Everoze’s 5 recommendations for approaching DSO services
Felicity Jones presents Everoze’s thoughts on local flexibility services – responding to a milestone UK consultation by the Energy Networks Association.
In a nutshell, we recommend decarbonisation, rapid feedback loops, disruptive data, deeper engagement, and inclusive leadership
Have you seen it? The Energy Networks Association (ENA) has published a landmark Flexibility Consultation, seeking views on its flexibility commitments – with a particular focus on DSO services. There’s a great summary here, thanks to Liam Stoker.
At Everoze, we don’t often respond to big picture consultations like this. Our typical role in flexibility services is helping investors with due diligence, or supporting developers to access new revenues, or helping innovators with strategy & modelling.
But this time we’re eager to put our views on record. We see how open the ENA are to our feedback, and feel this could genuinely shape the future of GB flexibility markets. So we have five core recommendations, each detailed further below.
- Embed decarbonisation as a guiding principle – not just as background context
- Recognise the disruptive power of data – open to data-driven reform, not just tweaks
- Deploy rapid feedback loops – listening and responding, not just reporting
- Experiment with engagement techniques – seeing industry as co-creators, not reviewers
- Demonstrate inclusive leadership – enabling diversity, not just traditional backgrounds
We’ve been grateful for opportunities to informally discuss these topics with various ENA reps; this blog formalises our response.
Our 5 recommendations
1. Embed decarbonisation as a guiding principle – not just as background context
We’re heartened to see reference to net zero targets in ENA documents. But we advocate sending a stronger signal towards procuring services from low-carbon flexibility technologies. These options include smart heating controls, EV charging, batteries and solar. Decarbonisation should not just be seen as the backdrop to the DSO transition – but a fundamental guiding principle, of the same status as the ENA’s other six principles/’steps’. We must move beyond seeing flexibility technologies as mere enablers of a wider low carbon energy system, towards seeing them as high/low carbon options in their own right.
2. Recognise the disruptive power of data – being open to data-driven reform, not just tweaks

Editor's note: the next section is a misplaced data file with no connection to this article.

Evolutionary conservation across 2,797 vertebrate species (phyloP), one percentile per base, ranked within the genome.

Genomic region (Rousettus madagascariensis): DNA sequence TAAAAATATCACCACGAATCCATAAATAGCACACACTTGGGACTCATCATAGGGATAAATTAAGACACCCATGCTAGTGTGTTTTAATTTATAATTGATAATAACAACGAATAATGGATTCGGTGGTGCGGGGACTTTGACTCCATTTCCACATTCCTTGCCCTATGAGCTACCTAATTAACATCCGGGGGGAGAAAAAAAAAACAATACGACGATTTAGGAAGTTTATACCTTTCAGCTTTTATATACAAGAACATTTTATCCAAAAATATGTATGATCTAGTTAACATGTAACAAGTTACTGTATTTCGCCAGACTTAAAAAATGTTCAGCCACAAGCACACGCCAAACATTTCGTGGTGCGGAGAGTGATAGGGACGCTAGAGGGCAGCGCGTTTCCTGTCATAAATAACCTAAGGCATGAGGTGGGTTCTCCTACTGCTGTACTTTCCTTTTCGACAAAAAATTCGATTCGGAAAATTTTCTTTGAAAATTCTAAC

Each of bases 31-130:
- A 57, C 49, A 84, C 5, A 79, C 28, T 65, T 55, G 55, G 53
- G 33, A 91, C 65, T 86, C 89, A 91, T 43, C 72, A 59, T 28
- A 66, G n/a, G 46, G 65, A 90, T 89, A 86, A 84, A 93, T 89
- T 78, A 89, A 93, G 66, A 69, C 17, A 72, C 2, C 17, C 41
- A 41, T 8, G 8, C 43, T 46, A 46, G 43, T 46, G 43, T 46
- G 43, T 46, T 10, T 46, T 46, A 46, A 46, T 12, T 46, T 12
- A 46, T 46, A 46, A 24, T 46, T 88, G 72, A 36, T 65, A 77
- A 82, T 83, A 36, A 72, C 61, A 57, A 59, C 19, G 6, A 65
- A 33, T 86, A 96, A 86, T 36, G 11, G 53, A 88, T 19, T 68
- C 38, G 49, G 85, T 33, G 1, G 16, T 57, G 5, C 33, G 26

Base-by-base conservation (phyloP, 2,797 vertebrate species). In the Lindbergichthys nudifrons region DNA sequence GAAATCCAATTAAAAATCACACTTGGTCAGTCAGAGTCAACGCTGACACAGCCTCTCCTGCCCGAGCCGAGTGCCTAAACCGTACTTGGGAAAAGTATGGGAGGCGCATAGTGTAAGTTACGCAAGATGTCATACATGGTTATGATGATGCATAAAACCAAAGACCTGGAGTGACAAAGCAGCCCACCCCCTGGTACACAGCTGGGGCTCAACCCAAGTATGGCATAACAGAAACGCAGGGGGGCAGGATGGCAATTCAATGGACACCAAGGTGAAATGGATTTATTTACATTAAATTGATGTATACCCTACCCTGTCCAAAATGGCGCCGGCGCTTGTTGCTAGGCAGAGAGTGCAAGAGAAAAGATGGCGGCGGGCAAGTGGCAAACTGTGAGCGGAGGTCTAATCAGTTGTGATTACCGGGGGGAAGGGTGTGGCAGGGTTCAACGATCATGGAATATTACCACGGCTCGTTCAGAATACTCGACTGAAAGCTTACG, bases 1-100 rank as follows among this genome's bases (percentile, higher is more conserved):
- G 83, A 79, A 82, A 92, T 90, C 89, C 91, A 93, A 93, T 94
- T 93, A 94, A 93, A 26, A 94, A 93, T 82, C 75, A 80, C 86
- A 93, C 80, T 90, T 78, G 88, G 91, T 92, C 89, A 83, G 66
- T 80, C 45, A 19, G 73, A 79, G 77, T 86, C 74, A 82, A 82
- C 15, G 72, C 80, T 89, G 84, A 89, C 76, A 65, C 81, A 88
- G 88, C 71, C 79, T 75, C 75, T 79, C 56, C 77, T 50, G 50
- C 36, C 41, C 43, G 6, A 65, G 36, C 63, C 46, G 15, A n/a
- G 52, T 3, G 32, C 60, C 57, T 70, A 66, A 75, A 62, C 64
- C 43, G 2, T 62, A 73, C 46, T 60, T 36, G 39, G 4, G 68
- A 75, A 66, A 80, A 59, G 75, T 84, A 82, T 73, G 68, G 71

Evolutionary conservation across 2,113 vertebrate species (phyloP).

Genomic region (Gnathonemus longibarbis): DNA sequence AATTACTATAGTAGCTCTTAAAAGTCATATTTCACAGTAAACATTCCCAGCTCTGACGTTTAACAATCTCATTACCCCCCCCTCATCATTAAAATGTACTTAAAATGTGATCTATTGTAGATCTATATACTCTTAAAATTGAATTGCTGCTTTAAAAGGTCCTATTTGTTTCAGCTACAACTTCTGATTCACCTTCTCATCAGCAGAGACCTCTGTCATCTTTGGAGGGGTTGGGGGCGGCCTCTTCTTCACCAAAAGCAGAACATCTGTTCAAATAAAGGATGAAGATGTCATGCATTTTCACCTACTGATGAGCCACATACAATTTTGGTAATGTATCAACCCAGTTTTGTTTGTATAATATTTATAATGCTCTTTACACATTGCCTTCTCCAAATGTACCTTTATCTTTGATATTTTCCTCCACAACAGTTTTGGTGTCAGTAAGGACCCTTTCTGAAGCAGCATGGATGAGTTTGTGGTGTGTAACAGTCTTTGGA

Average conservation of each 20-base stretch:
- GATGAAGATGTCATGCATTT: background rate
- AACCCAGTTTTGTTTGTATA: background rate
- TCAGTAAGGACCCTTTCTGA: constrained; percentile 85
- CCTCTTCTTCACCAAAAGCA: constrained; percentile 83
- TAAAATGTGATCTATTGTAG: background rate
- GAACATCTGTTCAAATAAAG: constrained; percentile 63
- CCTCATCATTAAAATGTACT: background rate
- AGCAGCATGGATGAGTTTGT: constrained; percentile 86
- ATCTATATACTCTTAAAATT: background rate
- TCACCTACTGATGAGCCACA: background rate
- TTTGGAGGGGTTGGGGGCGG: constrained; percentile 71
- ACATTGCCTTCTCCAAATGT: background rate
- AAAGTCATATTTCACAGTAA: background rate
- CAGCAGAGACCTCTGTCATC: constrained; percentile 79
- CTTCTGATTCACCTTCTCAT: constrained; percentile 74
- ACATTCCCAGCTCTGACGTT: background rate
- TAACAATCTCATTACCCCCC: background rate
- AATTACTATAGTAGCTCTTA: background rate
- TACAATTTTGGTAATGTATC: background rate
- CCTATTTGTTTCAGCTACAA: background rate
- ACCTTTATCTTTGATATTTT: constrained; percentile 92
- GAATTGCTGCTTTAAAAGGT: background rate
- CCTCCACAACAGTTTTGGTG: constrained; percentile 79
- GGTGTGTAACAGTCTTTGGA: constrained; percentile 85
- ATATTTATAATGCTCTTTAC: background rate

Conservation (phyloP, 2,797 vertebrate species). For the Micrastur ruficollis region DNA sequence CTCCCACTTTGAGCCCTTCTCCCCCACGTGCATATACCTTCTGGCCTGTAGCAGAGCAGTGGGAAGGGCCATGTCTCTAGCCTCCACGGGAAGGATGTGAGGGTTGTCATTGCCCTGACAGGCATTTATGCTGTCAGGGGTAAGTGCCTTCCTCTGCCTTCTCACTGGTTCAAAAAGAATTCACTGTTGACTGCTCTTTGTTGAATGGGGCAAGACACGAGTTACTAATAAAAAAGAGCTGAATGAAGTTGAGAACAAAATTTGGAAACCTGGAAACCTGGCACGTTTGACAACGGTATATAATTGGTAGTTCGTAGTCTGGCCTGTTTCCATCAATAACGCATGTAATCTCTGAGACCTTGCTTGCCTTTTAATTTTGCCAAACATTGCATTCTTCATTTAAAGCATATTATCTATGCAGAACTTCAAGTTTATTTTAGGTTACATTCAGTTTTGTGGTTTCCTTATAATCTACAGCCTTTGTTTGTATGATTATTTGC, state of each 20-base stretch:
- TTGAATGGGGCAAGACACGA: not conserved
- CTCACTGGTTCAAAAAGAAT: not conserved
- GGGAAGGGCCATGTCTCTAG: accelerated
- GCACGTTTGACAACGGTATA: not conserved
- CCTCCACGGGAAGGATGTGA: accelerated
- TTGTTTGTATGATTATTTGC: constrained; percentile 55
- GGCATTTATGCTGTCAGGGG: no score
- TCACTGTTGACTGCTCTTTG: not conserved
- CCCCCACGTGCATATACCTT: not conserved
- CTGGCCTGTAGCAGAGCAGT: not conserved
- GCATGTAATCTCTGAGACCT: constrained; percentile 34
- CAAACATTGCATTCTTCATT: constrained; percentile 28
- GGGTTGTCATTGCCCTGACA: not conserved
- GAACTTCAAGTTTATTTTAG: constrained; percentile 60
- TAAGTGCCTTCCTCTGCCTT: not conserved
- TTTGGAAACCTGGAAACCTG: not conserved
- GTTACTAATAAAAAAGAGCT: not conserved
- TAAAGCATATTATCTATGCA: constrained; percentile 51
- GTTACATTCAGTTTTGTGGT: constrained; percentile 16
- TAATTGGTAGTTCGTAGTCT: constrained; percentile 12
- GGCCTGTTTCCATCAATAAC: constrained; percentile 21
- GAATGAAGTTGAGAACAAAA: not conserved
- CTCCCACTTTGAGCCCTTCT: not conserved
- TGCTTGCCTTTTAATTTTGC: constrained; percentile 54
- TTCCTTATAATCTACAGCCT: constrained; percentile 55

We believe that the data revolution, and the conclusions of the Energy Data Taskforce, are fundamental to the future of DSO service procurement. For instance, we can see how the data revolution might transform testing for flexibility services; this view is informed by our experience as Independent Engineer for over half of the UK’s Enhanced Frequency Response battery projects. In particular, the huge dataflows from domestic DSR might mean scrapping upfront testing in favour of real-time, automated, operational performance monitoring. A stochastic, portfolio approach will also be key. DSOs need to be genuinely open to the disruptive power of data – even when this challenges the old way of doing things.
3. Deploy rapid feedback loops – listening and swiftly responding, not just reporting
Earlier this summer, Everoze published the report #Swarmgovernance as part of the Core4Grid project. Informed by the rapid change seen in our energy system, our report recommended three governance principles: (1) lean rules, (2) trials in the field, and (3) rapid feedback loops. Whilst the ENA is showing progress on (1) and (2), we believe that the third principle on rapid feedback loops requires urgent attention. We recommend an agile approach to decision-making – which seeks to swiftly respond to empirical data as it emerges, rather than trying to form fully comprehensive plans upfront. This represents a substantial cultural change.
4. Experiment with engagement techniques – seeing industry as co-creators, not reviewers
We note that Open Networks events can tend to take the format of one-way presentations reporting progress, followed by brief Q&A. The Advisory Group can feel like an audience, moreso than a group of participants. More interactive workshop approaches would help – where participants do 80% of the talking, and the ENA is merely facilitator; I personally learned a lot from Graham Oakes on how to do this in our recent domestic DSR workshop. More creative communication methods could be explored too. But more fundamentally, we recommend embedding industry and innovators more directly within the delivery of the Open Networks project itself – not just acting as reviewers.
5. Demonstrate inclusive leadership – enabling diversity, not just traditional backgrounds
I can’t be the only one who has attended energy sector events and wondered why there are so few female presenters. Embracing technology and business model diversity is going to be essential in the DSO transition; we believe this is easier if leadership is more diverse too. Diversity doesn’t just mean gender; we mean diversity in the broadest sense. For instance, we recommend an interdisciplinary team – spanning not just electrical engineers, but psychologists, consumer experts, data scientists, economists and more.
These are five big, systemic recommendations, and Everoze is eager to help make them a reality. Let’s swarm on solutions to put these five recommendations into practice.
The distributed energy transition depends on it.